Meta layoffs: Another 10,000 employees bite the dust in the name of ‘efficiency’

Meta Platforms' 'Year of Efficiency' includes another massive round of layoffs for the year.
15 March 2023

Meta layoffs: Another 10,000 employees bite the dust in the name of ‘efficiency’. (Photo by Michael M. Santiago / GETTY IMAGES NORTH AMERICA / Getty Images via AFP)

Meta Platforms, the owner of Facebook and Instagram, kickstarts its ‘Year of Efficiency’ with another round of mass layoffs. In a bid to cut costs, CEO Mark Zuckerberg said the company is letting go of another 10,000 workers and closing “around 5,000 additional open roles that we haven’t yet hired.” In short, it will be a brutal year for the tech giant’s employees.

In February, Zuckerberg indicated that he plans to further streamline his company’s business this year, after Meta reported mixed results for the fourth quarter of 2022. For context, the company laid off approximately 11,000 employees in the final quarter of 2022

The CEO said restructuring efforts—including costs related to employee severance, the early termination of office leases, and data center restructuring—cost Meta US$4.2 billion in Q4. Unfortunately, Meta is still not done—with cost-cutting or layoffs. Zuckerberg told investors he was focused on “continuing to streamline the company” during its earnings call on February 1, saying the management theme for 2023 is “the year of efficiency.” 

So the announcement yesterday was anticipated, and it is just the beginning. The announcement makes Meta the only Big Tech compnay to go for a second round of layoffs at a large scale, impacting roughly 13% of its workforce. 

“Here’s the timeline you should expect: over the next couple of months, organization leaders will announce restructuring plans focused on flattening our orgs, canceling lower priority projects, and reducing our hiring rates,” Zuckerberg said in a memo to employees yesterday.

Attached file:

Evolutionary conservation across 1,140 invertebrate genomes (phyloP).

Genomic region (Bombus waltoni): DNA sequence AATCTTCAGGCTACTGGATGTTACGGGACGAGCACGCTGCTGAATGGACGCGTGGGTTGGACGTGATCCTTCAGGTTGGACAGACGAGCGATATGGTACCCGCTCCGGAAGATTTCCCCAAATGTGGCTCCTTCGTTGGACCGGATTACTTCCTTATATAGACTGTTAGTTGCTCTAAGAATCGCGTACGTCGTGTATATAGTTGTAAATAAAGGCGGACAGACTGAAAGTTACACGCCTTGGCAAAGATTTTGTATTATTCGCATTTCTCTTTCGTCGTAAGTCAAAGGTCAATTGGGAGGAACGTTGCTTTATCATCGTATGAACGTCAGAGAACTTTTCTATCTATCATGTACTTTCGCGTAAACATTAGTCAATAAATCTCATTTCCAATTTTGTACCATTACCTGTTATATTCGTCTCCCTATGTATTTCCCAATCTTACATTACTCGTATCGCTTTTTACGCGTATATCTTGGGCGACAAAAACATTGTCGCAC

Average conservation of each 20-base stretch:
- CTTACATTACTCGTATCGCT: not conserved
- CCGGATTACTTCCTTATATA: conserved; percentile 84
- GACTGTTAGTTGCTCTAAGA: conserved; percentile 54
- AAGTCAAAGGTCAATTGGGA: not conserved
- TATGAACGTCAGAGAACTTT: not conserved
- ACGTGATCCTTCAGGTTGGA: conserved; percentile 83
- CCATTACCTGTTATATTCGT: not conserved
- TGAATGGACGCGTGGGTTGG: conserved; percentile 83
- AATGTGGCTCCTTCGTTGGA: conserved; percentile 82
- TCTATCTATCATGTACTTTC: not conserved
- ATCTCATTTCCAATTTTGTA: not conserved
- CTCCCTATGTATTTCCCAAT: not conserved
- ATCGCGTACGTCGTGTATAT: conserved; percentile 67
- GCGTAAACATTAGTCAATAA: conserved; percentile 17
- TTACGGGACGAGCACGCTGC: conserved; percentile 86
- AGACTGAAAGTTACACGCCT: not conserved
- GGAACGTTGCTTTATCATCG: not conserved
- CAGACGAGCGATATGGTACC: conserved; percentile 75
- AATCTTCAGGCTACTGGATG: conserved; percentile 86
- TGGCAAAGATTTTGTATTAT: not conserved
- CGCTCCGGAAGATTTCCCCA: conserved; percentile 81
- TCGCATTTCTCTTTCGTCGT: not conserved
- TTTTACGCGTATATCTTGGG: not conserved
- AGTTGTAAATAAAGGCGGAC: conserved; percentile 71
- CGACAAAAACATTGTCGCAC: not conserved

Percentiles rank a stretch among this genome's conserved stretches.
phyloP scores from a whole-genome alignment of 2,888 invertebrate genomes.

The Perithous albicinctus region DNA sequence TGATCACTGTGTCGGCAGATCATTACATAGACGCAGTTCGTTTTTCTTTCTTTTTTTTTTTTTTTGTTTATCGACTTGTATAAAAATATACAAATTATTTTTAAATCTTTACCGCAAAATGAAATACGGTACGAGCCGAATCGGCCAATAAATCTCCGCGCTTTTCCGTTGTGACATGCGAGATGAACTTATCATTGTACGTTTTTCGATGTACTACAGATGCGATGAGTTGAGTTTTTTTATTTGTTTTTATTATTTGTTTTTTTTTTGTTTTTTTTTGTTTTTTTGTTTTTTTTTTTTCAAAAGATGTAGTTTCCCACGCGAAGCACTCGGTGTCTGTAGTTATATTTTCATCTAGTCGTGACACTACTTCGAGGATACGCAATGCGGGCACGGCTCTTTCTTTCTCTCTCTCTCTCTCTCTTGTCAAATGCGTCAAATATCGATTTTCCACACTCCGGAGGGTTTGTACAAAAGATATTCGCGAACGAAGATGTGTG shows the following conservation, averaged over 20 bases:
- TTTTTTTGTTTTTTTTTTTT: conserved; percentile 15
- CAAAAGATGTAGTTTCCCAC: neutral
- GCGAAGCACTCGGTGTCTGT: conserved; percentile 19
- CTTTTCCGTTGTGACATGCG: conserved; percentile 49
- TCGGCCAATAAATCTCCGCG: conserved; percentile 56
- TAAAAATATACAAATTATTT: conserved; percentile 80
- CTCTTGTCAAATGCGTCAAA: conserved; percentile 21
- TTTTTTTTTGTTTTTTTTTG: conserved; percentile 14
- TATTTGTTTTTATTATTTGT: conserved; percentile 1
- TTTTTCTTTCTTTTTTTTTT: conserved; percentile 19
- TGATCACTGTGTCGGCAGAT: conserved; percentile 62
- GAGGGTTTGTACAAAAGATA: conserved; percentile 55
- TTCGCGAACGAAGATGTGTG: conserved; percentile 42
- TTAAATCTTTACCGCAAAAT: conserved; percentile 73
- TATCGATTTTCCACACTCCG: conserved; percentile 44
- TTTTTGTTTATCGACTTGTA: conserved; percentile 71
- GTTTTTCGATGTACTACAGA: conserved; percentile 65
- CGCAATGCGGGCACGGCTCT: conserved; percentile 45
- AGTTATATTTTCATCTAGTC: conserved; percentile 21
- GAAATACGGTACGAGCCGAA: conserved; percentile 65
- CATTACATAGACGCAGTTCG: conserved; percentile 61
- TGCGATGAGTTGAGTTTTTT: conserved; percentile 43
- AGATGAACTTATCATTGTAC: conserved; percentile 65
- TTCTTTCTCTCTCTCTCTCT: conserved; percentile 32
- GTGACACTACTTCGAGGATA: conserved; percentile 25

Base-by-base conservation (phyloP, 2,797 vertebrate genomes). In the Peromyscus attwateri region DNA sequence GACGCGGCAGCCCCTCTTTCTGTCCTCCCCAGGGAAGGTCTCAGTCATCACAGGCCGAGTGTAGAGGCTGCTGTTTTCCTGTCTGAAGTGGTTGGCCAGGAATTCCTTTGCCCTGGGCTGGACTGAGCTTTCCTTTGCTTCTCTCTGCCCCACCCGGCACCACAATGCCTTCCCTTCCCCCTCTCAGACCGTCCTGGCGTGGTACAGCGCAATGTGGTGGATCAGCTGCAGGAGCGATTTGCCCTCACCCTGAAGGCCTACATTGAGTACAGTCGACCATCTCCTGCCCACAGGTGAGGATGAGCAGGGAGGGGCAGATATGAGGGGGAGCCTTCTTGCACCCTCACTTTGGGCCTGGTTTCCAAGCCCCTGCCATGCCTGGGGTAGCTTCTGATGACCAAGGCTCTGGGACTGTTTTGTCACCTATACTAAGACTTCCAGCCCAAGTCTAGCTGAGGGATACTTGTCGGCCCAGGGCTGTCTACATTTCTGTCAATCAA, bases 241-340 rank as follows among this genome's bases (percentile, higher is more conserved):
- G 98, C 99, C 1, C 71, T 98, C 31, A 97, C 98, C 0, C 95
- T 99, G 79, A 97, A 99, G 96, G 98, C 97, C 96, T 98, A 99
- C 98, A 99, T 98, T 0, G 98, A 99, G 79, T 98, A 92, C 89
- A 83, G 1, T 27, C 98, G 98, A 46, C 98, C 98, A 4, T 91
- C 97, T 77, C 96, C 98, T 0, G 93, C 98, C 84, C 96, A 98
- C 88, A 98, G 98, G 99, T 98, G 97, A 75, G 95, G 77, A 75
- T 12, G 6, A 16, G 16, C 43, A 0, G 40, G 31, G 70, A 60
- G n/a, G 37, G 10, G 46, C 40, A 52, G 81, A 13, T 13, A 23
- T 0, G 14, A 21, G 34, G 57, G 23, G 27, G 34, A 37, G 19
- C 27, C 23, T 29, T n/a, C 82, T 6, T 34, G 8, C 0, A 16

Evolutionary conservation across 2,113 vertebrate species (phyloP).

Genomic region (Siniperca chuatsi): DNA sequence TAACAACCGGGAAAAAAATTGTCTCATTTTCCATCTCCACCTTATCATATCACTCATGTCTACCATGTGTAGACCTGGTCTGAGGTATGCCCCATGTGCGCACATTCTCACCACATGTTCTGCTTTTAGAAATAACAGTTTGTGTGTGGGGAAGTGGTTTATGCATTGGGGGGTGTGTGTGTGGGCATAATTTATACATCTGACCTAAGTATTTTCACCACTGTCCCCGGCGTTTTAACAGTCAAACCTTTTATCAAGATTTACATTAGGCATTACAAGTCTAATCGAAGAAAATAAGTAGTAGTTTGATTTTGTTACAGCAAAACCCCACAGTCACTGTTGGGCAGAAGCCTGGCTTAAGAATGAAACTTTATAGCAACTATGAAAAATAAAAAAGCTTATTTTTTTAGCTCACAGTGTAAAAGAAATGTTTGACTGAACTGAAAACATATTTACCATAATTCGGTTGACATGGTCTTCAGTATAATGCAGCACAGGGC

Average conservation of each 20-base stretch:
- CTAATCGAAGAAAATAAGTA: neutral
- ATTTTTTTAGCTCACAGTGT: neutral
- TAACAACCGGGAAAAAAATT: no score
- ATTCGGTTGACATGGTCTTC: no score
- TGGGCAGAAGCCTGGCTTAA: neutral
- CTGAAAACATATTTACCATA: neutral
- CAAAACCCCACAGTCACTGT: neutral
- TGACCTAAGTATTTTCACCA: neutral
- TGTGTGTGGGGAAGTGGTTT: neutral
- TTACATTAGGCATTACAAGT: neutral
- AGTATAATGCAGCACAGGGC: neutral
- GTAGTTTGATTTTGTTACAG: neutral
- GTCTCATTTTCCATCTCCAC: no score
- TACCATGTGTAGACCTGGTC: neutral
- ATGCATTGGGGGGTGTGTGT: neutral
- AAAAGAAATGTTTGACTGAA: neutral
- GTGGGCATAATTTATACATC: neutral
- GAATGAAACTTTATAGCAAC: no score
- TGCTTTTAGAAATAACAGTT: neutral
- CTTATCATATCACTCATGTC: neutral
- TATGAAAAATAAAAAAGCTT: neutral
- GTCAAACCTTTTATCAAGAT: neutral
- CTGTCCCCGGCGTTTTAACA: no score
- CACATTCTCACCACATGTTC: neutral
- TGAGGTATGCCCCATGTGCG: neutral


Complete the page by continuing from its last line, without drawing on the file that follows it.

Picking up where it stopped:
Meta shares layoffs timeline

In the memo, Zuckerberg said he recognized that sharing plans for restructuring and layoffs months in advance creates a challenging period. “But last fall, we heard feedback that you wanted more transparency sooner into any restructuring plans, so that’s what I’m trying to provide here,” he explained.

Following yesterday’s update, Meta is expected to announce restructurings and layoffs in their tech groups late next month, followed by their business groups in late May. Zuckerberg said he has also made the “difficult decision” to further reduce the size of Meta’s recruiting team. “We will let recruiting team members know tomorrow whether they’re impacted,” he added. 

In some cases, Zuckerberg said it may take until the end of this year for the company to complete these changes. “Our timelines for international teams will also look different, and local leaders will follow up with more details,” he noted. Overall, Meta will be laying off around 10,000 people and closing around 5,000 additional open roles they have yet to hire. 

While the moves will be tough, Meta’s CEO said, “there’s no way around that.” Overall, Meta’s goals for its “Year of Efficiency” are to make itself a better technology company and improve its financial performance in a difficult environment to execute its long-term vision. After its year-long restructuring, Meta also plans to lift hiring and transfer freezes in each group. 

Also as part of its Year of Efficiency, the company will focus on returning to a more optimal ratio of engineers to other roles. Zuckerberg said Meta is preparing for the possibility that the current economic reality will continue for many years. 

“Higher interest rates lead to the economy running leaner, more geopolitical instability leads to more volatility, and increased regulation leads to slower growth and increased innovation costs. Given this outlook, we’ll need to operate more efficiently than our previous headcount reduction to ensure success,” he added.

In retrospect, the laying off of employees comes after years of Meta hiring at a breakneck pace. At its peak last year, Meta had 87,000 full-time employees. But the plunging global economy and contracting digital advertising markets last year were a wake-up call. That was when Zuckerberg started putting an end to Meta’s unchecked growth.